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OTP Design Principles
User's Guide
Version 5.8.4


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4 Gen_Event Behaviour

This chapter should be read in conjunction with gen_event(3), where all interface functions and callback functions are described in detail.

4.1  Event Handling Principles

In OTP, an event manager is a named object to which events can be sent. An event could be, for example, an error, an alarm or some information that should be logged.

In the event manager, zero, one or several event handlers are installed. When the event manager is notified about an event, the event will be processed by all the installed event handlers. For example, an event manager for handling errors can by default have a handler installed which writes error messages to the terminal. If the error messages during a certain period should be saved to a file as well, the user adds another event handler which does this. When logging to file is no longer necessary, this event handler is deleted.

An event manager is implemented as a process and each event handler is implemented as a callback module.

The event manager essentially maintains a list of {Module, State} pairs, where each Module is an event handler, and State the internal state of that event handler.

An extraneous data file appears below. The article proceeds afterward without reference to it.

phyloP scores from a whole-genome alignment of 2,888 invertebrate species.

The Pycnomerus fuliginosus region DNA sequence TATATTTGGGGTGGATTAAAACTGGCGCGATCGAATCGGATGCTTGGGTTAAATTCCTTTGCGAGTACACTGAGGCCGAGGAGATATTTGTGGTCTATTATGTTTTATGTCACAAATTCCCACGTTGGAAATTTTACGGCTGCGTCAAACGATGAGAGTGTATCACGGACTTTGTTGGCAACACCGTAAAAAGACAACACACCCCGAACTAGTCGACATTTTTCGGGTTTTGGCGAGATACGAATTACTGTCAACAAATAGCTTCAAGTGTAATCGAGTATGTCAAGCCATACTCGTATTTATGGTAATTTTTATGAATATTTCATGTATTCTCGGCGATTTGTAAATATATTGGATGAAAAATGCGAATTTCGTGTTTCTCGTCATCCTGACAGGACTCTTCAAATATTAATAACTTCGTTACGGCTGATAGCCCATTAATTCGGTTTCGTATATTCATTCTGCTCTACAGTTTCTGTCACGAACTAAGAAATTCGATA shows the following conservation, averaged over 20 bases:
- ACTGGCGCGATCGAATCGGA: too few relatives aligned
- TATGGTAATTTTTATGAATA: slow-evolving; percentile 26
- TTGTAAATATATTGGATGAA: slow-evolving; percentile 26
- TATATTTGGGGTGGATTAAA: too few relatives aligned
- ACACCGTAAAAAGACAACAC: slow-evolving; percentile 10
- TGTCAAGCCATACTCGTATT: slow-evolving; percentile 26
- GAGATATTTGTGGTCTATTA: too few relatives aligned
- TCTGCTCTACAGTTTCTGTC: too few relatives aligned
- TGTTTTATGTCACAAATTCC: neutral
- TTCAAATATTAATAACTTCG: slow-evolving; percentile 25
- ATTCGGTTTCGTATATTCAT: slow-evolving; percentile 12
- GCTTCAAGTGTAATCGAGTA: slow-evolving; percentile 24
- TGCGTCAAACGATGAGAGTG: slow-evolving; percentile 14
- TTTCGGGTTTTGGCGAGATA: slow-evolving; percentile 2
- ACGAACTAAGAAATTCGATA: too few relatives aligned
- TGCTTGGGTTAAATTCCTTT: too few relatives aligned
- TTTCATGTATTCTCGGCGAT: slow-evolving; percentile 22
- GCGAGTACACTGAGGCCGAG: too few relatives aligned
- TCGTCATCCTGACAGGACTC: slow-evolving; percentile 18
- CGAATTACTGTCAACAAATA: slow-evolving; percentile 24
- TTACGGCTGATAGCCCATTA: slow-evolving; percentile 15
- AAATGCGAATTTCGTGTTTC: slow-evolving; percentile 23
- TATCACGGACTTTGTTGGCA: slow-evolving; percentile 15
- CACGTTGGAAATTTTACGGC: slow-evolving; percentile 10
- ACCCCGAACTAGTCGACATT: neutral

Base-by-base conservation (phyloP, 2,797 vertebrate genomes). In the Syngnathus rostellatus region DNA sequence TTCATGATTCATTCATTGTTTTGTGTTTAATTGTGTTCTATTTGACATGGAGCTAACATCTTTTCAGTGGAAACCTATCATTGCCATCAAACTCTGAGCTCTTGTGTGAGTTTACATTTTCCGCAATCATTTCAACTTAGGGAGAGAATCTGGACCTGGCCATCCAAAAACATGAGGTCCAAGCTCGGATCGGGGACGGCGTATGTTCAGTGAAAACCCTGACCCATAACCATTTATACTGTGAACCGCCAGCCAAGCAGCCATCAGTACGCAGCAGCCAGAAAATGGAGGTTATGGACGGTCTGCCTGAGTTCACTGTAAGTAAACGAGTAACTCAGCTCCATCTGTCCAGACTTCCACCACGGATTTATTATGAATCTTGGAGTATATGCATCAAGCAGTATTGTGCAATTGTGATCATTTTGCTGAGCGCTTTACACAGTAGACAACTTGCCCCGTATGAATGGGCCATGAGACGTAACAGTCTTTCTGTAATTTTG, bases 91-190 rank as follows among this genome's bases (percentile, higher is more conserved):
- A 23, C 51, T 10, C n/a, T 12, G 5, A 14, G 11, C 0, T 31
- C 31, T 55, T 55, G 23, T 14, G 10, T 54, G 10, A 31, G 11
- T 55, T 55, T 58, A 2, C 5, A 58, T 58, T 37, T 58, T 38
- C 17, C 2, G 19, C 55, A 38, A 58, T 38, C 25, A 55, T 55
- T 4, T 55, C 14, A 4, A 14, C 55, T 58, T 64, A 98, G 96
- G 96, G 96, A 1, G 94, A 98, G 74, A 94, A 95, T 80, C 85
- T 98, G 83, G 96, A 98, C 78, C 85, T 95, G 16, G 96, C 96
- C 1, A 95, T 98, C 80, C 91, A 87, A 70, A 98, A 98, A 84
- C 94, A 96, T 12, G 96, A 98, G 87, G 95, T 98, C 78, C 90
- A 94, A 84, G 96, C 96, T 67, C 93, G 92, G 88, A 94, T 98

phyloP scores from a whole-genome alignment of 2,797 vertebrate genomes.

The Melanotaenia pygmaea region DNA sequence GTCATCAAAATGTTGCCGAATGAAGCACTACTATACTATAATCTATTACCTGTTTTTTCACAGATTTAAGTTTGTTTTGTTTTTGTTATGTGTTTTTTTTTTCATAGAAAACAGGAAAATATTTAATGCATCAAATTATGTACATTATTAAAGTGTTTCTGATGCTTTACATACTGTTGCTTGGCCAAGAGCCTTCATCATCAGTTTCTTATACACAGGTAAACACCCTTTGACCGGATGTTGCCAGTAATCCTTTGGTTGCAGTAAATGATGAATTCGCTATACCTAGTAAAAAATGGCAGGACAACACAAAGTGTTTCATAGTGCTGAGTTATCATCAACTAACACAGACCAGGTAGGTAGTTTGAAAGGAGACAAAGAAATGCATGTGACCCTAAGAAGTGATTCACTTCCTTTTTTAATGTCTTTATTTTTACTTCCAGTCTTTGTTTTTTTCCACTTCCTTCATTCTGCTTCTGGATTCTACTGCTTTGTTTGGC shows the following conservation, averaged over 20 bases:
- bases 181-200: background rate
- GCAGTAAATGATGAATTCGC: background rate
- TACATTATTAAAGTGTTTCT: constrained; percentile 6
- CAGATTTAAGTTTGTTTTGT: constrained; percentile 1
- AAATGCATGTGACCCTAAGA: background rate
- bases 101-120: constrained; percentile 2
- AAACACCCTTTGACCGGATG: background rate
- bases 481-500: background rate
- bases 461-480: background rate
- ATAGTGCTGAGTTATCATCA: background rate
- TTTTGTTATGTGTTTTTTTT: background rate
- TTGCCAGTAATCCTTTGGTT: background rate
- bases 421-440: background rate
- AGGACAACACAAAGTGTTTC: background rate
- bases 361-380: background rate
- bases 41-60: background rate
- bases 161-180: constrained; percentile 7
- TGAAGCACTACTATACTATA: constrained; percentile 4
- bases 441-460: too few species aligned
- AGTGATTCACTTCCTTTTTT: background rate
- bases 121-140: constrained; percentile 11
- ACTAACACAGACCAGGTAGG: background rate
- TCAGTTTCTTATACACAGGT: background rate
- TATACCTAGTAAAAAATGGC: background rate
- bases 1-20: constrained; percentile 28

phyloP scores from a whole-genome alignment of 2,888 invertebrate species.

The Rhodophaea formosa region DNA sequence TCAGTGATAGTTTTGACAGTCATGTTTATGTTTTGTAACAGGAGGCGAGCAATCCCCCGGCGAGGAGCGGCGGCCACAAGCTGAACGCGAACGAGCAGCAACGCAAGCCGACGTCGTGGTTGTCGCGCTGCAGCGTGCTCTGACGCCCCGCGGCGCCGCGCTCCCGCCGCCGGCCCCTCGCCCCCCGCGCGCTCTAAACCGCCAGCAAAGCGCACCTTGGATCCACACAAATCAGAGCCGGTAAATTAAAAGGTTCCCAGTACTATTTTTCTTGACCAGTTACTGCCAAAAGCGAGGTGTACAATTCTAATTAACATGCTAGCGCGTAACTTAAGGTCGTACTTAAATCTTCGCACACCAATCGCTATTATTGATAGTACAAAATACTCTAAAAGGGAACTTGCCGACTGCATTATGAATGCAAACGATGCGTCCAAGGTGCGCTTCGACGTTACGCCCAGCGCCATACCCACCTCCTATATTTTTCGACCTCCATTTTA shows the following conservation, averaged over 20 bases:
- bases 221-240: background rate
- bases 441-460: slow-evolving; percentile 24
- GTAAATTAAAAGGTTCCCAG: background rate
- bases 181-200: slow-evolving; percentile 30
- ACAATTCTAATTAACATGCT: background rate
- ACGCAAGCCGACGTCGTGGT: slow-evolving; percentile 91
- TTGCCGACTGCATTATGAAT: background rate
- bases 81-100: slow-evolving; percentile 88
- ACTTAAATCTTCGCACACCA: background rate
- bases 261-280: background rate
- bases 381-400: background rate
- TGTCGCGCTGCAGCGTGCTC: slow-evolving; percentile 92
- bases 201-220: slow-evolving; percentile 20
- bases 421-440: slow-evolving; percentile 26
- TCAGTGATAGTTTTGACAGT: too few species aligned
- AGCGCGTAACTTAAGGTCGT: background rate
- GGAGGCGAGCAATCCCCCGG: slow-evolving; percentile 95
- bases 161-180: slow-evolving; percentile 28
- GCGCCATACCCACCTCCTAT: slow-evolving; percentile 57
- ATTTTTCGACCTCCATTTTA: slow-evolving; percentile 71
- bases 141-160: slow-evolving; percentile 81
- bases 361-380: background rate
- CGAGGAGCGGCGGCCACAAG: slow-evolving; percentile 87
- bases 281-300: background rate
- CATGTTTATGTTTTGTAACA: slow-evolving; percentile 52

4.2  Example

The callback module for the event handler writing error messages to the terminal could look like:

-module(terminal_logger).
-behaviour(gen_event).
-export([init/1, handle_event/2, terminate/2]).
init(_Args) ->
    {ok, []}.
handle_event(ErrorMsg, State) ->
    io:format("***Error*** ~p~n", [ErrorMsg]),
    {ok, State}.
terminate(_Args, _State) ->
    ok.

The callback module for the event handler writing error messages to a file could look like:

-module(file_logger).
-behaviour(gen_event).
-export([init/1, handle_event/2, terminate/2]).
init(File) ->
    {ok, Fd} = file:open(File, read),
    {ok, Fd}.
handle_event(ErrorMsg, Fd) ->
    io:format(Fd, "***Error*** ~p~n", [ErrorMsg]),
    {ok, Fd}.
terminate(_Args, Fd) ->
    file:close(Fd).

The code is explained in the next sections.

4.3  Starting an Event Manager

To start an event manager for handling errors, as described in the example above, call the following function:

gen_event:start_link({local, error_man})

This function spawns and links to a new process, an event manager.

The argument, {local, error_man} specifies the name. In this case, the event manager will be locally registered as error_man.

If the name is omitted, the event manager is not registered. Instead its pid must be used. The name could also be given as {global, Name}, in which case the event manager is registered using global:register_name/2.

gen_event:start_link must be used if the event manager is part of a supervision tree, i.e. is started by a supervisor. There is another function gen_event:start to start a stand-alone event manager, i.e. an event manager which is not part of a supervision tree.

4.4  Adding an Event Handler

Here is an example using the shell on how to start an event manager and add an event handler to it:

1> gen_event:start({local, error_man}).
{ok,<0.31.0>}
2> gen_event:add_handler(error_man, terminal_logger, []).
ok